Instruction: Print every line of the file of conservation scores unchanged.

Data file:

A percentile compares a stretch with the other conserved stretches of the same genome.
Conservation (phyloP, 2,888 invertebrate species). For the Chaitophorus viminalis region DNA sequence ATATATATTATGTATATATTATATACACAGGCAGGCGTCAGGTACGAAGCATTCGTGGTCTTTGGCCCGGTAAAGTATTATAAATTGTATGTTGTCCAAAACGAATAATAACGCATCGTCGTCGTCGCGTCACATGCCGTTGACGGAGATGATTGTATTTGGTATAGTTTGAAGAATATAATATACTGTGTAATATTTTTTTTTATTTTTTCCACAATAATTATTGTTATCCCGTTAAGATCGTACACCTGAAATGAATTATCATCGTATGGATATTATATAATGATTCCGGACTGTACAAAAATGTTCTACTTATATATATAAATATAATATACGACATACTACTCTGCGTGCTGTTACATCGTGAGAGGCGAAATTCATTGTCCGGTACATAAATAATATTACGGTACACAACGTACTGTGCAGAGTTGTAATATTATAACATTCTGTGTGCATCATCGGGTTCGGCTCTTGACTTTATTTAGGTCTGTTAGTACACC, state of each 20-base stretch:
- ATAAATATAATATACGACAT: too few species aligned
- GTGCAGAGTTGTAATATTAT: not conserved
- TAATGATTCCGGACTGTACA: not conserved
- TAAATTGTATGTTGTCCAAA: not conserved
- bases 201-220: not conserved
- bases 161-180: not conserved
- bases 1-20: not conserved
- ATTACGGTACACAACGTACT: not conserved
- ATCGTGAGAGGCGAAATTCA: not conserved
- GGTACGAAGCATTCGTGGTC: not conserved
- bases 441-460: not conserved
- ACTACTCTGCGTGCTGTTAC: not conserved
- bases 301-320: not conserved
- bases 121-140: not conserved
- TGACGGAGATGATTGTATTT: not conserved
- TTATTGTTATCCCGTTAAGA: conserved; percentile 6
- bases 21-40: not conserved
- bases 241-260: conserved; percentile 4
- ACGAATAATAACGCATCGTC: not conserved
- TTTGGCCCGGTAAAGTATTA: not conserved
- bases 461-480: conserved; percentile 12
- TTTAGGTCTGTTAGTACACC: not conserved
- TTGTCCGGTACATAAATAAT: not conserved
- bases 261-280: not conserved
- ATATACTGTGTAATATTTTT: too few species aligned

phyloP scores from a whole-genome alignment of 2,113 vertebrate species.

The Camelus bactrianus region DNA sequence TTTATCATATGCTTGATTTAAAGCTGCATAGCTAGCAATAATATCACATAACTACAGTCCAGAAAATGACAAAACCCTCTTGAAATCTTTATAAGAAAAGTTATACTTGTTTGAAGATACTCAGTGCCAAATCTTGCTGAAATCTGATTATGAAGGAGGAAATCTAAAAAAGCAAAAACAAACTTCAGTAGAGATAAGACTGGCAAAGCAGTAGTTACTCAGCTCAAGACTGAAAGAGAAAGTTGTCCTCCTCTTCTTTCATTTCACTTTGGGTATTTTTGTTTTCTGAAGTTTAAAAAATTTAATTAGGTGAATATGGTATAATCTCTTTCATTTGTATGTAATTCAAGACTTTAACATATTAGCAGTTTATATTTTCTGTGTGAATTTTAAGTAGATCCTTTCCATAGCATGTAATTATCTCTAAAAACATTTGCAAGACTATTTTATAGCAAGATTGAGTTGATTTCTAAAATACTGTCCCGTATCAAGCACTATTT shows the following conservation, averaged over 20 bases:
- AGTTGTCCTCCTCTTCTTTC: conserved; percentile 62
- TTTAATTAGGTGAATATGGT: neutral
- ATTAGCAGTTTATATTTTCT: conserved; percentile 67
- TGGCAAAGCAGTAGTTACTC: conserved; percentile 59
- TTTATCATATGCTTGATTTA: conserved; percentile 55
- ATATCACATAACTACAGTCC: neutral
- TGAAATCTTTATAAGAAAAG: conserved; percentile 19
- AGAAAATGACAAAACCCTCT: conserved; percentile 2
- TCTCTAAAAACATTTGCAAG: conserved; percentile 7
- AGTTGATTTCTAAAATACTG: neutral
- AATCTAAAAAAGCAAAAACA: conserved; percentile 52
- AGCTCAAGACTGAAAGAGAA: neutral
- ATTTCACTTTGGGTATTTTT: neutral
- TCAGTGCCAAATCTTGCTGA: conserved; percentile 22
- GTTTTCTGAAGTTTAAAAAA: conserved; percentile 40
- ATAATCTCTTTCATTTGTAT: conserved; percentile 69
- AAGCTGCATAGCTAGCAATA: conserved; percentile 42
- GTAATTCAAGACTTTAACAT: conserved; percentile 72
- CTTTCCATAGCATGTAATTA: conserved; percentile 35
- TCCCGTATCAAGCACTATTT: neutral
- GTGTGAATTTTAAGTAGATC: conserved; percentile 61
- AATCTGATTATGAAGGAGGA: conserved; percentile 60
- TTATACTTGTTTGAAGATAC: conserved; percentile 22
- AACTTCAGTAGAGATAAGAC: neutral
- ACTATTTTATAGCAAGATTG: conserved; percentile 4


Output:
A percentile compares a stretch with the other conserved stretches of the same genome.
Conservation (phyloP, 2,888 invertebrate species). For the Chaitophorus viminalis region DNA sequence ATATATATTATGTATATATTATATACACAGGCAGGCGTCAGGTACGAAGCATTCGTGGTCTTTGGCCCGGTAAAGTATTATAAATTGTATGTTGTCCAAAACGAATAATAACGCATCGTCGTCGTCGCGTCACATGCCGTTGACGGAGATGATTGTATTTGGTATAGTTTGAAGAATATAATATACTGTGTAATATTTTTTTTTATTTTTTCCACAATAATTATTGTTATCCCGTTAAGATCGTACACCTGAAATGAATTATCATCGTATGGATATTATATAATGATTCCGGACTGTACAAAAATGTTCTACTTATATATATAAATATAATATACGACATACTACTCTGCGTGCTGTTACATCGTGAGAGGCGAAATTCATTGTCCGGTACATAAATAATATTACGGTACACAACGTACTGTGCAGAGTTGTAATATTATAACATTCTGTGTGCATCATCGGGTTCGGCTCTTGACTTTATTTAGGTCTGTTAGTACACC, state of each 20-base stretch:
- ATAAATATAATATACGACAT: too few species aligned
- GTGCAGAGTTGTAATATTAT: not conserved
- TAATGATTCCGGACTGTACA: not conserved
- TAAATTGTATGTTGTCCAAA: not conserved
- bases 201-220: not conserved
- bases 161-180: not conserved
- bases 1-20: not conserved
- ATTACGGTACACAACGTACT: not conserved
- ATCGTGAGAGGCGAAATTCA: not conserved
- GGTACGAAGCATTCGTGGTC: not conserved
- bases 441-460: not conserved
- ACTACTCTGCGTGCTGTTAC: not conserved
- bases 301-320: not conserved
- bases 121-140: not conserved
- TGACGGAGATGATTGTATTT: not conserved
- TTATTGTTATCCCGTTAAGA: conserved; percentile 6
- bases 21-40: not conserved
- bases 241-260: conserved; percentile 4
- ACGAATAATAACGCATCGTC: not conserved
- TTTGGCCCGGTAAAGTATTA: not conserved
- bases 461-480: conserved; percentile 12
- TTTAGGTCTGTTAGTACACC: not conserved
- TTGTCCGGTACATAAATAAT: not conserved
- bases 261-280: not conserved
- ATATACTGTGTAATATTTTT: too few species aligned

phyloP scores from a whole-genome alignment of 2,113 vertebrate species.

The Camelus bactrianus region DNA sequence TTTATCATATGCTTGATTTAAAGCTGCATAGCTAGCAATAATATCACATAACTACAGTCCAGAAAATGACAAAACCCTCTTGAAATCTTTATAAGAAAAGTTATACTTGTTTGAAGATACTCAGTGCCAAATCTTGCTGAAATCTGATTATGAAGGAGGAAATCTAAAAAAGCAAAAACAAACTTCAGTAGAGATAAGACTGGCAAAGCAGTAGTTACTCAGCTCAAGACTGAAAGAGAAAGTTGTCCTCCTCTTCTTTCATTTCACTTTGGGTATTTTTGTTTTCTGAAGTTTAAAAAATTTAATTAGGTGAATATGGTATAATCTCTTTCATTTGTATGTAATTCAAGACTTTAACATATTAGCAGTTTATATTTTCTGTGTGAATTTTAAGTAGATCCTTTCCATAGCATGTAATTATCTCTAAAAACATTTGCAAGACTATTTTATAGCAAGATTGAGTTGATTTCTAAAATACTGTCCCGTATCAAGCACTATTT shows the following conservation, averaged over 20 bases:
- AGTTGTCCTCCTCTTCTTTC: conserved; percentile 62
- TTTAATTAGGTGAATATGGT: neutral
- ATTAGCAGTTTATATTTTCT: conserved; percentile 67
- TGGCAAAGCAGTAGTTACTC: conserved; percentile 59
- TTTATCATATGCTTGATTTA: conserved; percentile 55
- ATATCACATAACTACAGTCC: neutral
- TGAAATCTTTATAAGAAAAG: conserved; percentile 19
- AGAAAATGACAAAACCCTCT: conserved; percentile 2
- TCTCTAAAAACATTTGCAAG: conserved; percentile 7
- AGTTGATTTCTAAAATACTG: neutral
- AATCTAAAAAAGCAAAAACA: conserved; percentile 52
- AGCTCAAGACTGAAAGAGAA: neutral
- ATTTCACTTTGGGTATTTTT: neutral
- TCAGTGCCAAATCTTGCTGA: conserved; percentile 22
- GTTTTCTGAAGTTTAAAAAA: conserved; percentile 40
- ATAATCTCTTTCATTTGTAT: conserved; percentile 69
- AAGCTGCATAGCTAGCAATA: conserved; percentile 42
- GTAATTCAAGACTTTAACAT: conserved; percentile 72
- CTTTCCATAGCATGTAATTA: conserved; percentile 35
- TCCCGTATCAAGCACTATTT: neutral
- GTGTGAATTTTAAGTAGATC: conserved; percentile 61
- AATCTGATTATGAAGGAGGA: conserved; percentile 60
- TTATACTTGTTTGAAGATAC: conserved; percentile 22
- AACTTCAGTAGAGATAAGAC: neutral
- ACTATTTTATAGCAAGATTG: conserved; percentile 4